Amateur Art History Reports: Columbia Museum of Art

I am not entirely happy with this report, but at the same time, I feel like I have written all that I could write about.  However, I do plan to come back to this report.

Columbia Museum of Art

As of now, I have visited the Columbia Museum of Art four times.  I enjoy this place for their accessible look at the history of Western Art.

I do have some criticism on how they organized their permanent exhibit together.  Despite that their permanent exhibit art starting with ancient Mesopotamian art and ends with contemporary artists, a person can easily can easily walk into a wrong room and mess up the linear journey.  By the way, they have a Dale Chihuly in the lobby.  ETA: This glass red and orange monstrosity dripped down resembling liquid going through a funnel.

This year, the museum displayed huge 16th century Viennese tapestries done by Flemish artists.  When I say huge, I am not exaggerating.  The exhaustive detail of each tapestry will leave you breathless.  The tapestries also had gold thread that acted as an accent to the pieces.  By the way, I noticed some Egyptomania that featured men wearing a Pharoah’s head decoration that framed all the tapestries. The museum also informed the visitor of any errors found in the tapestries.  These eight tapestries tell the story of Romulus and Remus from their birth to the beginnings of Rome.  Furthermore, with Rhea Silvia and the Sabine women, the story begins and ends with women acting as mother of civilisation.

Next to the tapestry exhibition, they had a retrospective of pottery from the fifties to the eighties.  Specifically, the artists largely coming from Arizona and New Mexico.  However, the show does give us the occasional Asian potter.  The exhibit showed pottery that could have function or not at all.  That and the occasional humor.  Everyone showed a range of influences from the Classical to Pop Art.  A lot of the pottery had a rough texture to it as well.  The artists showed evidence of their hands  However, Rose Carat stood out in a big way compared to the others.  Her works such as Onion Feelie look like delicate bubbles not made by human hands.  The contrast reminded me of the Impressionist style versus Academic style debate over who had the better execution.  Did one keep the brushstrokes in the painting or do they make them disappear?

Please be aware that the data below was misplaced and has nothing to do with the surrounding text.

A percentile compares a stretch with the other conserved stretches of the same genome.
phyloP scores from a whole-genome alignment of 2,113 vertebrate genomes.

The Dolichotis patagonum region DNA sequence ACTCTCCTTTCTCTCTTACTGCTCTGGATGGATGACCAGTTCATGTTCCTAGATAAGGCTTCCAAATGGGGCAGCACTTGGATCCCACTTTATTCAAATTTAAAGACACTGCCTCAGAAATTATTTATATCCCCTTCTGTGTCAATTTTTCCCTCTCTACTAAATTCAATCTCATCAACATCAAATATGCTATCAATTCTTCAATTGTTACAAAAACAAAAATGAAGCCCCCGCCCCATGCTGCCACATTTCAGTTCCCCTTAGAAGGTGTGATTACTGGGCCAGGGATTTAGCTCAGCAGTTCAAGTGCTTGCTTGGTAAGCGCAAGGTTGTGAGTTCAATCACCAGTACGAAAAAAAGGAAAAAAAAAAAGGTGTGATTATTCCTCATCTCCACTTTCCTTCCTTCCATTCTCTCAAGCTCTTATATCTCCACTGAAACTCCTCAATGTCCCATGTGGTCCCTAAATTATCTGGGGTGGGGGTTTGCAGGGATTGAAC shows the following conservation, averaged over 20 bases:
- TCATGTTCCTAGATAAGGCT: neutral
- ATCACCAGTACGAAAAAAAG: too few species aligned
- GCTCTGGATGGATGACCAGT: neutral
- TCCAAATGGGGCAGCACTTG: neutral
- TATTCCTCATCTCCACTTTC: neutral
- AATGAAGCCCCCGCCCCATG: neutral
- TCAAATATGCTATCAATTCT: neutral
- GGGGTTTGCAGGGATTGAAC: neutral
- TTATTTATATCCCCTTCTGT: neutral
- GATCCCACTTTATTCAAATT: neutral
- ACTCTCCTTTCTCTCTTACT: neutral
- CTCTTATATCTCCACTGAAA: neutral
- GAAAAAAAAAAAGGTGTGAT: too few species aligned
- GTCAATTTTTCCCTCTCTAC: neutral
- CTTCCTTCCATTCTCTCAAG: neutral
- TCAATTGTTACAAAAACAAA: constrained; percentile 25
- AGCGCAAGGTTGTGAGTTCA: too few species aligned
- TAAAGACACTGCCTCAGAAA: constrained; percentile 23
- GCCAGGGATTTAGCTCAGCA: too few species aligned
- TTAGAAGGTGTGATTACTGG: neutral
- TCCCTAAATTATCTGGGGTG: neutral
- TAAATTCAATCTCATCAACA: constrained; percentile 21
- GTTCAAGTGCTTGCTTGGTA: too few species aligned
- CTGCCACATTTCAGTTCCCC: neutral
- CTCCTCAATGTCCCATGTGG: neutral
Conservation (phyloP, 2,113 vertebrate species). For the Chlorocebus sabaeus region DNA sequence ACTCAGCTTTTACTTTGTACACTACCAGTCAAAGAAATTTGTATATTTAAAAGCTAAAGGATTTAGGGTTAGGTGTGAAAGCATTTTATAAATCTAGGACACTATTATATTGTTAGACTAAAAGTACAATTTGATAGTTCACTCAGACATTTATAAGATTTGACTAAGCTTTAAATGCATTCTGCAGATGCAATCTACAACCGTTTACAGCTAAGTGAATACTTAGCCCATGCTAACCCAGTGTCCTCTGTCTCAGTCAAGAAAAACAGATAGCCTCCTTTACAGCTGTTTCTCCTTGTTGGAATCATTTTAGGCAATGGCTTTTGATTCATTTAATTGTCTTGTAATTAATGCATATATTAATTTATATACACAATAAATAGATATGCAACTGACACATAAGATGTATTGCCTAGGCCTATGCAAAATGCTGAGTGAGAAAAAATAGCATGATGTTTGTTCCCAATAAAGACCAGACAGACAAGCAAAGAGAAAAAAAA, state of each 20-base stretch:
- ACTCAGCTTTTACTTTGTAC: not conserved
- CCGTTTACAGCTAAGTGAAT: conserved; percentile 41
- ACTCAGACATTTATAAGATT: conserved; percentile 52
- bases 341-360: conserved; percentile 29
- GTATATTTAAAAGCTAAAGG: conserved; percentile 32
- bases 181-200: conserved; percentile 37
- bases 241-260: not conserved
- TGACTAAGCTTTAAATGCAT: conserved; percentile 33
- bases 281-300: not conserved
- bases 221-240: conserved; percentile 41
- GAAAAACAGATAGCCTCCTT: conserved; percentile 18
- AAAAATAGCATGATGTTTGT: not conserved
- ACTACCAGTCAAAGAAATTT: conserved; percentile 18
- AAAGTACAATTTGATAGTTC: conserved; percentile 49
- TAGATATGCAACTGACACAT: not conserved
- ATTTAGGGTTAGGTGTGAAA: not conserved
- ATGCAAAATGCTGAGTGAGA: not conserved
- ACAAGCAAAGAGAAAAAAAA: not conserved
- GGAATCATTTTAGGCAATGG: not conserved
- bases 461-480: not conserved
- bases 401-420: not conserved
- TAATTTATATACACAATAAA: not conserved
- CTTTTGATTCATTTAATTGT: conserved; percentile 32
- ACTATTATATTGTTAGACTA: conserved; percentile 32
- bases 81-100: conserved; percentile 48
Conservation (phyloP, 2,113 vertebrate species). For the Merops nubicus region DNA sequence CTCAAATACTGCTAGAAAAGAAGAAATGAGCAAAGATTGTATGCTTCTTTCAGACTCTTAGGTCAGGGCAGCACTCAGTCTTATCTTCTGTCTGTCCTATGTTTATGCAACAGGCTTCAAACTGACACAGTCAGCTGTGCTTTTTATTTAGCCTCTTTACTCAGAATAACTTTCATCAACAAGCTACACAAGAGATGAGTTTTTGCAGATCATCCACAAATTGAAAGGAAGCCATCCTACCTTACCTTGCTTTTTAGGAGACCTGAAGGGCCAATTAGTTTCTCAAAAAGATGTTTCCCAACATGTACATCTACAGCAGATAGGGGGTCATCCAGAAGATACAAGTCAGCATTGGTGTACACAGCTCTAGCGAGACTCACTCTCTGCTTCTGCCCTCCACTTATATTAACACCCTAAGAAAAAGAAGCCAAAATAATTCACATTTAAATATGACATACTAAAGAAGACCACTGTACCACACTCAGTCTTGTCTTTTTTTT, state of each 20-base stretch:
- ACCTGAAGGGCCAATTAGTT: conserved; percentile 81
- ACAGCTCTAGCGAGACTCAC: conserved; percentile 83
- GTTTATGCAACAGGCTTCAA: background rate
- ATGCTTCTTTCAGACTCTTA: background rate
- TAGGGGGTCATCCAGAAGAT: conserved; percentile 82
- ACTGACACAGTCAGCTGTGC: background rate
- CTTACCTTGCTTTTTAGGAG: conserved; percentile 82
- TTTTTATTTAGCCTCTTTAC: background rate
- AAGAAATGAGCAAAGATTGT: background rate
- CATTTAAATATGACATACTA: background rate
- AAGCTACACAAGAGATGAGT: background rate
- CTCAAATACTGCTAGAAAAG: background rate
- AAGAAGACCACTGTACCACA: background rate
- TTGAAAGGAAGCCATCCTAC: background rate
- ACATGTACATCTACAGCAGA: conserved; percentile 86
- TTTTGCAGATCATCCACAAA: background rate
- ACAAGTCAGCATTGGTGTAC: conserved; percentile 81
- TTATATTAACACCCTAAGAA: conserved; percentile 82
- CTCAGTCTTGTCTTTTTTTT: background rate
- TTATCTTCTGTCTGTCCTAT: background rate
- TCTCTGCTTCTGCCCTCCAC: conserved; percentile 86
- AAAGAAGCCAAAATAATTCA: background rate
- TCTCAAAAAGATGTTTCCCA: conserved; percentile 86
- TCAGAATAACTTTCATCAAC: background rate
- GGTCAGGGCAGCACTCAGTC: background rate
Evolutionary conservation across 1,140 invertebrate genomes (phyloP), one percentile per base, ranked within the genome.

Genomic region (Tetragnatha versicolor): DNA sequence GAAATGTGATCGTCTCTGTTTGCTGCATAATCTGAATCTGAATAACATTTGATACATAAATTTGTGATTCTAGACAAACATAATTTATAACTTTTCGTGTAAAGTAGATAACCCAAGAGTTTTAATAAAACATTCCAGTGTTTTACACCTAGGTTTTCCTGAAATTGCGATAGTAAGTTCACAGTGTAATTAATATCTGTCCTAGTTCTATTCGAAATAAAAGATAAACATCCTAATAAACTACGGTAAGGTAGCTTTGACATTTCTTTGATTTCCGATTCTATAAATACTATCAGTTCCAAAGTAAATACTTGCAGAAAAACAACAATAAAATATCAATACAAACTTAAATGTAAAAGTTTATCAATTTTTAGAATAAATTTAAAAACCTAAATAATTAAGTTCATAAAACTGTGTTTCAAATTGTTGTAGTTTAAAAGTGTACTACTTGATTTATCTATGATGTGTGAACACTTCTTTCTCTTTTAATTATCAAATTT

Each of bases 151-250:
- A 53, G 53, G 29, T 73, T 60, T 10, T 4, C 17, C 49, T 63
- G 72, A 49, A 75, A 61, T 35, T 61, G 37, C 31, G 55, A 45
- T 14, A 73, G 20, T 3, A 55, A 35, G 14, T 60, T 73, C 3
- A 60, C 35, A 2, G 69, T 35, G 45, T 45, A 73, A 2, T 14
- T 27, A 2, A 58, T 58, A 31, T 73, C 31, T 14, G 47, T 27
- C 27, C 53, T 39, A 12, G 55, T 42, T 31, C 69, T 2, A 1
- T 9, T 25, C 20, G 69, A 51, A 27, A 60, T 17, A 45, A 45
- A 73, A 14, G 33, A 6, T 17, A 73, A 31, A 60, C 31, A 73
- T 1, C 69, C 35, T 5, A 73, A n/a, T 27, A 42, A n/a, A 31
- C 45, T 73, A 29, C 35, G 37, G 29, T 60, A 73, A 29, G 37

The permanent wing of the gallery.  While the Cameron Museum of Art in Wilmington can overwhelm a person with its colored walls, the Columbia Museum does not.  As previously mentioned, the permanent exhibition begins Mesopotamian artifacts and ends with contemporary artists.  A good thing about this wing comes from them showing artists who do not receive a lot of coverage compared to other artists.  Artists such as Gianfrancesco Rimini, Domenico Morone, and Pieter Claesz.  At the same time, they do have well-known artists such Botticelli, Francois Boucher, Parmigianino, and Hiram Powers.  Plus they had Canaletto, Piranesi and Sir Joshua Reynolds.  Still not impressed?  This museum also has a Monet.   Speaking of paintings that do not receive discussion, they have a painting that shows the Virgin Mary breastfeeding the baby Jesus.  Andrea Solario did the work.

I do have some criticisms.  While their Asian art exhibit has variety, it still felt overwhelmed by the elaborate Western art exhibit.  As someone who has read articles that deconstructed the way museums exhibit non-European art, this stood out to me a lot.   On the plus side, they do feature paintings by an artist named Spoilum.  The information boxes said that this came out due to the country’s trade with Europe.  Something one does not hear about a lot.  On the other hand, if one wants to look for women artists in the permanent exhibit, you will find very few.  Other than that, I like this museum a lot.

By Akhenaton06 [CC BY-SA 3.0 (https://creativecommons.org/licenses/by-sa/3.0) or GFDL (http://www.gnu.org/copyleft/fdl.html)], from Wikimedia Commons

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